Seattle, WA – Seattle police tried on Friday morning to clear the homeless encampment in Cal Anderson Park that has been there since activists set up a five-block, cop-free “autonomous” zone on Capitol Hill in June.
The Capitol Hill Autonomous Zone (CHAZ), which later became the Capitol Hill Occupied Protest (CHOP), was dismantled by police on July 1, but the homeless encampment stayed and continued to grow, the Seattle Times reported.
Police have done a series of sweeps since then to clear the park of homeless campers and protesters but they have continued to return over and over again.
Seattle police officers, many of them with bikes, descended on the park before sunrise on Dec. 18, the Seattle Times reported.
Police let the man in the hoodie behind the police line and he walked off
— Scott Greenstone (@evergreenstone) December 18, 2020
City park employees were on hand to help tear down the makeshift villages the protesters had constructed in the green space.
Construction crews moved the barricades that protesters had put up and hauled tents from the park one section at a time, the Seattle Times reported.
Police made 10 arrests when activists tried to block their cleanup efforts.
Seattle police said on their website that the people were arrested for “various charges including felony harassment, trespass, and failure to disperse,” the Seattle Times reported.
Seattle PD assisted in a request by Seattle Parks to help disperse a homeless encampment in the Capitol Hill neighborhood.
— Jose M. (@VoteJoseM) December 18, 2020
More arrests. Lots of pepper spray and pepper ball guns in the hands of police. pic.twitter.com/LnRiyIk6MB
— Seattle Protest Network (@SEAProtestNet) December 18, 2020
Protesters gave up on trying to stop the public eviction and instead resorted to helping the homeless people collect their belongings before their temporary living quarters were torn down.
They chanted “Housing First,” a reference to the movement that believes homeless people should be given free housing ahead of substance abuse or mental health treatment, the Seattle Times reported.
The city had made plans to clear the homeless encampment from Cal Anderson Park two days earlier, on Wednesday, but were stalled after Seattle resident Ada Yeager filed an emergency restraining order against them.
Protesters gathered at the park to support the initiative, but U.S. District Judge Richard Jones denied Yeager’s request on Thursday, the Seattle Times reported.
A city spokesperson said that hours later, a Jeep Liberty parked at Cal Anderson was set ablaze by an “incendiary device.”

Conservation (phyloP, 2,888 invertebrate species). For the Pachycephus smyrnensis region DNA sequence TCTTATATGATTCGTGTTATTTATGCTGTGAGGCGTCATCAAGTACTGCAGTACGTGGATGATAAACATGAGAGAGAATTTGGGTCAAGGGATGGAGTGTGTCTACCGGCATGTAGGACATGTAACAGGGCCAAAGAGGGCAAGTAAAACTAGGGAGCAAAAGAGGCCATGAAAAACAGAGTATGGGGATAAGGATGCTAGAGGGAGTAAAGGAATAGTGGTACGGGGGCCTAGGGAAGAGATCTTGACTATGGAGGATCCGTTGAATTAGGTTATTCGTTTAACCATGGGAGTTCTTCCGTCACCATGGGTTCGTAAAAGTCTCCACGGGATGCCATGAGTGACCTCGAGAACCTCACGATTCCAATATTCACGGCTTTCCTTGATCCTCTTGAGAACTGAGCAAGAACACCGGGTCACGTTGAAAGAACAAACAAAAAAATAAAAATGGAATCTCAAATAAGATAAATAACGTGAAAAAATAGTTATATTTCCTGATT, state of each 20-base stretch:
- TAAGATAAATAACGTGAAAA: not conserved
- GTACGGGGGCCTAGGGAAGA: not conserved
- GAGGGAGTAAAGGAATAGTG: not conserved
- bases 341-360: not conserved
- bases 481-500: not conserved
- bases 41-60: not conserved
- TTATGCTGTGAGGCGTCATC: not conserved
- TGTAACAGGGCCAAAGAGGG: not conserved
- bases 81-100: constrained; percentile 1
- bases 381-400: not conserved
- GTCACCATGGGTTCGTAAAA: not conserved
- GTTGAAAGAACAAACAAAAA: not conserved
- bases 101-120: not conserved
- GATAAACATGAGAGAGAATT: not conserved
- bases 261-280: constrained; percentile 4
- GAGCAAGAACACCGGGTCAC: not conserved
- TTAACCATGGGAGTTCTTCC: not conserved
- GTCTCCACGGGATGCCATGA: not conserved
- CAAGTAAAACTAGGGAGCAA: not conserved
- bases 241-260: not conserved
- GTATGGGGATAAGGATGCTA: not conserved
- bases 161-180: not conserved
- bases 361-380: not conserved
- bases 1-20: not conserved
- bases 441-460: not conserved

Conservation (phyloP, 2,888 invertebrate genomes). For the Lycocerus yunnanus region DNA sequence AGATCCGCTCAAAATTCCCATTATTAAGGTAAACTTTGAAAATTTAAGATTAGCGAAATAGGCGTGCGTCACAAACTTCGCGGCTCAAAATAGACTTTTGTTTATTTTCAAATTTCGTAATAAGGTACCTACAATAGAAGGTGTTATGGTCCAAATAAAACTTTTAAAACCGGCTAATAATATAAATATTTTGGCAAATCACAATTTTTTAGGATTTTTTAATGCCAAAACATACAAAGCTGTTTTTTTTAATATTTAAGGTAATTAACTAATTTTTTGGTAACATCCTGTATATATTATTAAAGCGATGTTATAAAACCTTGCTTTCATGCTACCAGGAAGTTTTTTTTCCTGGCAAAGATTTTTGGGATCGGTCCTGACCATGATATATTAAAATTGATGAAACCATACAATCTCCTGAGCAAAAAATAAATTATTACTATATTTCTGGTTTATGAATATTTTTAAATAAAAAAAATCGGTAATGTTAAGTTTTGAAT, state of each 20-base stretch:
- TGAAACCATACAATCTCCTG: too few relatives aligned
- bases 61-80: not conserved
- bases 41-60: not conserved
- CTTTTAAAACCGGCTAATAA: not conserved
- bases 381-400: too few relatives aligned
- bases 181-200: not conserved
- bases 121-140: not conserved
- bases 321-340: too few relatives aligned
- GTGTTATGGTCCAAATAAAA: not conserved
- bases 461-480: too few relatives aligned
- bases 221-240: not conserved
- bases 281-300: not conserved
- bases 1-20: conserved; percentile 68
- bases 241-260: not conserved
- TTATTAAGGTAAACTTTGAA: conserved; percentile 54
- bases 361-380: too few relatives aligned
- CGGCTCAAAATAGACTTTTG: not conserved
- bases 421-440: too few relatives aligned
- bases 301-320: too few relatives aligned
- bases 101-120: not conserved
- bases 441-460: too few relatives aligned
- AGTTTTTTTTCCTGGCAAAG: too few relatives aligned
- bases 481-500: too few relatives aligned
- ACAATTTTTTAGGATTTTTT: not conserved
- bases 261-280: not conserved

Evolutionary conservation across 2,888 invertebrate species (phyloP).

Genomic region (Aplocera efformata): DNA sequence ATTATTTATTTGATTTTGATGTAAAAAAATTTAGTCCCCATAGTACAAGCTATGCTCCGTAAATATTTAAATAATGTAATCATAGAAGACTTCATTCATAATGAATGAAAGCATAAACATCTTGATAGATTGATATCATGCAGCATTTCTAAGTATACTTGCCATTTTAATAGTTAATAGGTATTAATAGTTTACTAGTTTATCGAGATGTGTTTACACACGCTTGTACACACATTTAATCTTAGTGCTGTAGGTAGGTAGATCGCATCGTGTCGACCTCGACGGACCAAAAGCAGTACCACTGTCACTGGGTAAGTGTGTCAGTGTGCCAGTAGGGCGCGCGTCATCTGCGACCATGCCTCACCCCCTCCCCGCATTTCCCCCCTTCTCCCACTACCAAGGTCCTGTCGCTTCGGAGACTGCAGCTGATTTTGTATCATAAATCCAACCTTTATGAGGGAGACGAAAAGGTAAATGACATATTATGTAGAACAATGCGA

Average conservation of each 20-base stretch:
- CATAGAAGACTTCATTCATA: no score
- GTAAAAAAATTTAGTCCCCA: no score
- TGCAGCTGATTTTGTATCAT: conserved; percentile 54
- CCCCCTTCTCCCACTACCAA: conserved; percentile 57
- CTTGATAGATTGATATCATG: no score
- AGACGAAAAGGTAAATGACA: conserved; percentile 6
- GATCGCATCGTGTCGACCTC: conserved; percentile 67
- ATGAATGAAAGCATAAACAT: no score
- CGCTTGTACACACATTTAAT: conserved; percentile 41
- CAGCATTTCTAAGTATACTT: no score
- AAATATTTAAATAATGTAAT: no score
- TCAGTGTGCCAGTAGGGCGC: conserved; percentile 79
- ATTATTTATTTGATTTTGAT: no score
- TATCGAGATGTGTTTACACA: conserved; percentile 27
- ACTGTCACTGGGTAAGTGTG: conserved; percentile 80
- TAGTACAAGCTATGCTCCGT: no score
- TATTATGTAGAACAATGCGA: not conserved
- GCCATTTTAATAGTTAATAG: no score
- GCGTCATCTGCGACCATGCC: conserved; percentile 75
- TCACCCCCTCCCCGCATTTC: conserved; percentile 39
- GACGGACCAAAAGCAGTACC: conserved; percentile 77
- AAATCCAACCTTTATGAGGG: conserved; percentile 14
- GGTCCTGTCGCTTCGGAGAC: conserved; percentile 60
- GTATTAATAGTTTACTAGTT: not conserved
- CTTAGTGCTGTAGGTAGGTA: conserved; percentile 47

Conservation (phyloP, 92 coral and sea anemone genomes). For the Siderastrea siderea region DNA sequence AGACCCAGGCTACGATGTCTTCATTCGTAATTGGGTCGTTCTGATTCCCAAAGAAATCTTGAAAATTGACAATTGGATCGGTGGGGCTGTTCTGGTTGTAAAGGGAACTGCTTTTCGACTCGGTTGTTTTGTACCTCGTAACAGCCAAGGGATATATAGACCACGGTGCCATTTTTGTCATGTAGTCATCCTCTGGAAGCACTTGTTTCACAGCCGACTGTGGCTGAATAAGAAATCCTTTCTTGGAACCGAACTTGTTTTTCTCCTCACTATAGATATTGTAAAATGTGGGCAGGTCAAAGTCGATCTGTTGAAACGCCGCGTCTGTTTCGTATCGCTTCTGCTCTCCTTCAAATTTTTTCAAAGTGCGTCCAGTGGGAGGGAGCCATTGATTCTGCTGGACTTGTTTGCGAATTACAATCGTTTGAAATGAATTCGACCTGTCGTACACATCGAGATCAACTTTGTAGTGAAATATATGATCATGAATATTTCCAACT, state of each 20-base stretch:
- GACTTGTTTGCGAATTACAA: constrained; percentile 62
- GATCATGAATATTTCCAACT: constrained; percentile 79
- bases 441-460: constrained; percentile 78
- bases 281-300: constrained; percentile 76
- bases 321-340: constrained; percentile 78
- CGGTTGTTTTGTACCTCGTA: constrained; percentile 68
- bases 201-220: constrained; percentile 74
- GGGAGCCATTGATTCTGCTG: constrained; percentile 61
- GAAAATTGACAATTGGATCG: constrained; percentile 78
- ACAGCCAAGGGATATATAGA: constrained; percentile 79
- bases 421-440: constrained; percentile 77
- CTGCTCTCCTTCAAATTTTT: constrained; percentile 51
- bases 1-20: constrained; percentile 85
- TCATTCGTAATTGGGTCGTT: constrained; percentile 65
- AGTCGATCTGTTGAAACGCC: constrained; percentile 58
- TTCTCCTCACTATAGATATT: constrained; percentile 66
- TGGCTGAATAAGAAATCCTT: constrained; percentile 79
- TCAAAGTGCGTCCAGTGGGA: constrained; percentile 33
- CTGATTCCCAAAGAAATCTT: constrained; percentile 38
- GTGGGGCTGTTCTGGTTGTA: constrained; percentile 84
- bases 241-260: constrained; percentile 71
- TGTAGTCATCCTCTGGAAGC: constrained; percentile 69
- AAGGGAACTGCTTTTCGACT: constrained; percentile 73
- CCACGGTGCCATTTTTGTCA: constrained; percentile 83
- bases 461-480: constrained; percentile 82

People who had been living in the park since early summer said the police were more aggressive in dismantling their encampment than they have been during prior raids, the Seattle Times reported.
A homeless woman named Sunday said she never heard the announcements by police and woke up when officers were “chain sawing” the perimeter fence open to evict everybody.
But Seattle Parks said employees posted notices all over the Cal Anderson on Monday that warned the people camping in the park to remove their personal property by 7:30 a.m. on Wednesday, the Seattle Times reported.
“This one was a lot more militant than the last ones,” Sunday complained. “I wish people would stop politicizing the homeless. Just let us live outside… People keep asking, what are our demands? Our demands are: give us housing or leave us alone.”
She said she would probably return to Cal Anderson Park when the police are gone, the Seattle Times reported.
But the city has said it intends to keep the park clear of homeless encampments after this latest sweep and will direct those people in need of housing to more appropriate resources.
“Mayor Durkan believes our City can have mutually shared values,” Seattle Parks Spokesperson Rachel Schulkin said in an email to the Seattle Times. “Individuals experiencing homelessness should be in safer spaces like shelters and hotels especially during the winter, and our parks should not be places with illegal and unsafe conduct like fires, makeshift barricades blocking access to residents and first responders, or individuals who are threatening city workers conducting routine maintenance and breaking into city facilities.”